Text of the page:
MICRONESIA’S FREE ACCESS TO U.S. UNDER REVIEW


Pacific Island Report

State department proposal would screen FAS visitors

 

By Giff Johnson and Bernadette Carreon

HAGÅTÑA, Guam (Marianas Business Journal, July 18, 2011) – A high-level U.S. State Department official confirmed that the visa-free status that has allowed Micronesians, Marshallese and Palauans to fly to the United States without restriction is on the table for review and possible revision.

Kurt Campbell, assistant Secretary of State for East Asia and the Pacific, made this clear during a Pacific tour in early July.

While confirming that the U.S. government recognizes the special relationship with the three freely associated states, Campbell said there are Compact issues that “must be addressed” – a reference to the visa-free provision – as the United States is faced with a “different set of financial circumstances.”

One of the salient features of the Compacts of Free Association for Freely Associated States (FAS) citizens is the visa-free access allowing them to live, work and study without restriction in the United States, including Guam and the Northern Mariana Islands.

U.S. Congressional leaders have put the Obama administration on notice that it must address the migration of islanders to the United States immediately.

Campbell said U.S. Sen. Daniel K. Inouye of Hawaii had put it on State and Interior’s agenda with the urgency of a “crisis.”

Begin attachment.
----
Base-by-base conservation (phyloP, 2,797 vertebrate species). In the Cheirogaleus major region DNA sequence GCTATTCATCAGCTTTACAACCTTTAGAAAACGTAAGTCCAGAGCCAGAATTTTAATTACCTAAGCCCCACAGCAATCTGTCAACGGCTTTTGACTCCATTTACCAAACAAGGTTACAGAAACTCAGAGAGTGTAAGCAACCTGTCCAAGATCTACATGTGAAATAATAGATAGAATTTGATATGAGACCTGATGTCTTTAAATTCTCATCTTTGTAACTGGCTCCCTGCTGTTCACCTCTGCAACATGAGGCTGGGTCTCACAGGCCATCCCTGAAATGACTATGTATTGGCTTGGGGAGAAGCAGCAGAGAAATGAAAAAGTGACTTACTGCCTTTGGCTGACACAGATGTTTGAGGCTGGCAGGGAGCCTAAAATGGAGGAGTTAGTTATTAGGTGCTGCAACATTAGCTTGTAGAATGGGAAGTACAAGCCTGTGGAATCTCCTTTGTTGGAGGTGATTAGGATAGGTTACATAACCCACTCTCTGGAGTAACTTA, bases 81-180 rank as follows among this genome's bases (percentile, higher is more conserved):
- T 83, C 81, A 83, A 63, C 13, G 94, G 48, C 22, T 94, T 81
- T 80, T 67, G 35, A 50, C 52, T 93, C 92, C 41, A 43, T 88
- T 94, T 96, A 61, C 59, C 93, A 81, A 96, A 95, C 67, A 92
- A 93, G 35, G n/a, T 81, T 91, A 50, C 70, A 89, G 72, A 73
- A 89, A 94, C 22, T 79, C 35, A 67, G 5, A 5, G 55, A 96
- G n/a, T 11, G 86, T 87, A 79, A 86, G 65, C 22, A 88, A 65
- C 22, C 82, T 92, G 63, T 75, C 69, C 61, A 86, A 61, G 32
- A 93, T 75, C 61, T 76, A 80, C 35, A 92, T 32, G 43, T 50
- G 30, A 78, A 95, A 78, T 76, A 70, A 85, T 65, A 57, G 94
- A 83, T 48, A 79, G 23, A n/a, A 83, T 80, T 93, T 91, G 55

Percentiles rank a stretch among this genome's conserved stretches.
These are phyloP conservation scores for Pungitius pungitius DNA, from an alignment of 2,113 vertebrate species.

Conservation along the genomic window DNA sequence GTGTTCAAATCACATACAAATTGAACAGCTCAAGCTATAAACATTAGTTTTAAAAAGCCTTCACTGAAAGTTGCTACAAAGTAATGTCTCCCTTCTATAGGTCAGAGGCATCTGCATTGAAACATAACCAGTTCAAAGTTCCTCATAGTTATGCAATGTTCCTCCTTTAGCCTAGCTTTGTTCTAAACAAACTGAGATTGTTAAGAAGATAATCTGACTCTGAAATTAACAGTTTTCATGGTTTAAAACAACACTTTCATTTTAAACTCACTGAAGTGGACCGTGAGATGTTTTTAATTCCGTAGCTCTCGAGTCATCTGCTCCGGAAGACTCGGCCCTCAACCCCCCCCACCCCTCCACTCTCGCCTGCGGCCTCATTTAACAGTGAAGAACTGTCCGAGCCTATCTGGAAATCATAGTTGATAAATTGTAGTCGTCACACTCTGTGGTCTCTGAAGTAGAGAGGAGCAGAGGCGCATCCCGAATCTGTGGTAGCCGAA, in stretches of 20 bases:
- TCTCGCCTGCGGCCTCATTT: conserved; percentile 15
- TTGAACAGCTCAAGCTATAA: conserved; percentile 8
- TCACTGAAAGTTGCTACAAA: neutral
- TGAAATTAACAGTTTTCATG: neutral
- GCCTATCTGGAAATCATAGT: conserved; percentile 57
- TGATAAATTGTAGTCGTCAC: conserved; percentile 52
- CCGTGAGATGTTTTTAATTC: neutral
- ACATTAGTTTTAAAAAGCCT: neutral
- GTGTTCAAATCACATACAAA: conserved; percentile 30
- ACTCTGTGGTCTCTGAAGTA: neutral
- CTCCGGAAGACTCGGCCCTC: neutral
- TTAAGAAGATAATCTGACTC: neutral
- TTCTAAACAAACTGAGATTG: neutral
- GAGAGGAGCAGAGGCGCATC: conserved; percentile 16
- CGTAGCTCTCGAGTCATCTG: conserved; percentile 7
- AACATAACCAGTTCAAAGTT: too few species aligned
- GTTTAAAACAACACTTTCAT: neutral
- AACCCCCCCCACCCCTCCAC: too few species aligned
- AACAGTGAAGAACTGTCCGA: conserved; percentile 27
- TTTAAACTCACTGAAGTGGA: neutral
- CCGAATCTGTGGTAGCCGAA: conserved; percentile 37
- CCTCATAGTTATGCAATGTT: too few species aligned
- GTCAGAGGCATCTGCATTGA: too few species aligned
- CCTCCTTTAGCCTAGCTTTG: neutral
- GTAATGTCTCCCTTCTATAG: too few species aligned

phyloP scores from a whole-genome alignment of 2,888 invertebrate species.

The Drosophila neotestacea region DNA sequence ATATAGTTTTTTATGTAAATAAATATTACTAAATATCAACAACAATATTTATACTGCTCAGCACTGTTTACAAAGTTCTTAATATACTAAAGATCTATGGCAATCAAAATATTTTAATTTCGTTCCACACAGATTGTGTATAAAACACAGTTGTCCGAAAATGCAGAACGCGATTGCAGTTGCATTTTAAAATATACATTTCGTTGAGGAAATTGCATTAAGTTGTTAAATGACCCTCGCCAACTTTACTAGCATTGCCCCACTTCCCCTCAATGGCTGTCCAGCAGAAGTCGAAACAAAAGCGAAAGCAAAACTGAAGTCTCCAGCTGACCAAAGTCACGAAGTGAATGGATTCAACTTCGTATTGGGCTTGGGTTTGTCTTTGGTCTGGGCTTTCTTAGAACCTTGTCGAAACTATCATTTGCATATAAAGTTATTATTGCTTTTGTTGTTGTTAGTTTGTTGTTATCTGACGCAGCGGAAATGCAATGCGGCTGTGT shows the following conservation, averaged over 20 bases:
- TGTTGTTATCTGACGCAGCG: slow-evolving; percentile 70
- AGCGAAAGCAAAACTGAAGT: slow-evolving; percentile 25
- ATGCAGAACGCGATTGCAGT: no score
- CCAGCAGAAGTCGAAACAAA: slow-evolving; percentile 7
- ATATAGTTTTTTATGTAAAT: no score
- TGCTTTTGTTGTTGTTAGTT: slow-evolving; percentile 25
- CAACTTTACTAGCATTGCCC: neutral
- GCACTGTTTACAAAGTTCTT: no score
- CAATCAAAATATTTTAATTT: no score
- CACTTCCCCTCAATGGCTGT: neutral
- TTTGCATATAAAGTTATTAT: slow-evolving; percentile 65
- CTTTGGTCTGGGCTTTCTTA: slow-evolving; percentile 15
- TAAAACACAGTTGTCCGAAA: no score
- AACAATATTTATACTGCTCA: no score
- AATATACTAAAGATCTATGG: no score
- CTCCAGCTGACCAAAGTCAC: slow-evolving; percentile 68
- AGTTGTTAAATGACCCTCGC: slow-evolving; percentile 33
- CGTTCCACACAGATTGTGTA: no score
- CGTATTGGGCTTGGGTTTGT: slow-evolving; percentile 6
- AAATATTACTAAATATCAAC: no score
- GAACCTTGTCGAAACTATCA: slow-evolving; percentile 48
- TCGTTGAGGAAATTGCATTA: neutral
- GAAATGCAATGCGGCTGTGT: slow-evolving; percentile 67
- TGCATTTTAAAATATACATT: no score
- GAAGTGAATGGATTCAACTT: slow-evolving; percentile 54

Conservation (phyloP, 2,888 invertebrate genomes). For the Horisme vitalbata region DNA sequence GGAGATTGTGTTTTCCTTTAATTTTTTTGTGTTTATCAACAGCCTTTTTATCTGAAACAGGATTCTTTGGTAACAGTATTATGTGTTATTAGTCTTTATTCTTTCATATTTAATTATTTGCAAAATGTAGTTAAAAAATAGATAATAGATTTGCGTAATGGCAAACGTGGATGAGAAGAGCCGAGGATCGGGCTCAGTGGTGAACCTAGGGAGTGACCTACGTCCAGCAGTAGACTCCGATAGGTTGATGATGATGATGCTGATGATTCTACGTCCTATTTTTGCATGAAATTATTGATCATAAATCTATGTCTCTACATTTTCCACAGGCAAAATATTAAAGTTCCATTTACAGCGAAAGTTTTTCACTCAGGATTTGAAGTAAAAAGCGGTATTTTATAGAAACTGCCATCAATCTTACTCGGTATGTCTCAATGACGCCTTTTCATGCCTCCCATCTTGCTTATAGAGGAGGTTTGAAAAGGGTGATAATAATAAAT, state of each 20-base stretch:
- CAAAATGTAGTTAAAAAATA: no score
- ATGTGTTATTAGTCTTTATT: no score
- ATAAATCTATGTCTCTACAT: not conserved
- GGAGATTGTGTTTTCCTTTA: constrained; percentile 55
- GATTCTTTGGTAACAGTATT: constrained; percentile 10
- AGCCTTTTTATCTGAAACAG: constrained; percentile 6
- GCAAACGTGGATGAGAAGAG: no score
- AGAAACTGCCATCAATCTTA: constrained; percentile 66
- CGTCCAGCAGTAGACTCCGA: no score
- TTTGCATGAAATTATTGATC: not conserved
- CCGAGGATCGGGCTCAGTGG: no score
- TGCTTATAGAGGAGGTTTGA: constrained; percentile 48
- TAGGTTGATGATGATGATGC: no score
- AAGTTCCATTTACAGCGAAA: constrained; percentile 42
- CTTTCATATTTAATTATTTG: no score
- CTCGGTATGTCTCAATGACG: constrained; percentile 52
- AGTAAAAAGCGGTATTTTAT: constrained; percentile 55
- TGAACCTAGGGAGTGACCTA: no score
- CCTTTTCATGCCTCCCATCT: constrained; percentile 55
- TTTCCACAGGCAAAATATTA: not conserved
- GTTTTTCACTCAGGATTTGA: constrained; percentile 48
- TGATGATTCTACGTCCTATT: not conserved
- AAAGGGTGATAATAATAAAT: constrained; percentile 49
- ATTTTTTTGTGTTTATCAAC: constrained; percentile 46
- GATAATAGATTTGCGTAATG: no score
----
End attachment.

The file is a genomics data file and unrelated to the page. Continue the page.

Congressional leaders and state governments in the United States, including Guam, are raising questions about what they say are high costs of providing health, education and social services to FAS citizens living in the United States and Guam and the limited or lack of U.S. federal reimbursement of those costs.

“We are not making changes to the Compact of Free Association,” Campbell said in Majuro.

But he said an important point for the visa-free access provision of the Compact is that people who come to the United States must be able to demonstrate their ability to engage in gainful employment. “We’d like to possibly establish a joint task force” with the FAS governments to undertake this review, Campbell said.

In Palau, the U.S. Embassy in Koror is still trying to verify if the proposed screening procedure would also apply to Palauans.

U.S. Ambassador Helen Reed-Rowe said the embassy was under the impression that Palau was not targeted for the proposed entry restriction for FAS citizens.

She said the recommendation from some members of the U.S. Congress was specifically aimed at Federated States of Micronesia and Marshall Islands citizens, who account for the largest number of FAS migrants to the United States.

Palau President Johnson Toribiong said the proposed entry-restriction for Palauans is not likely to pull through without a mutual decision. “I do not believe that can happen without a substantive amendment of the Compact,” he said.

Last year, several Congressional leaders wrote to the U.S. Government Accountability Office asking for a full review of the adequacy of “Compact impact” aid from the federal government to the states, Guam and NMI. That review was launched in January, and GAO expects to issue its report later this year.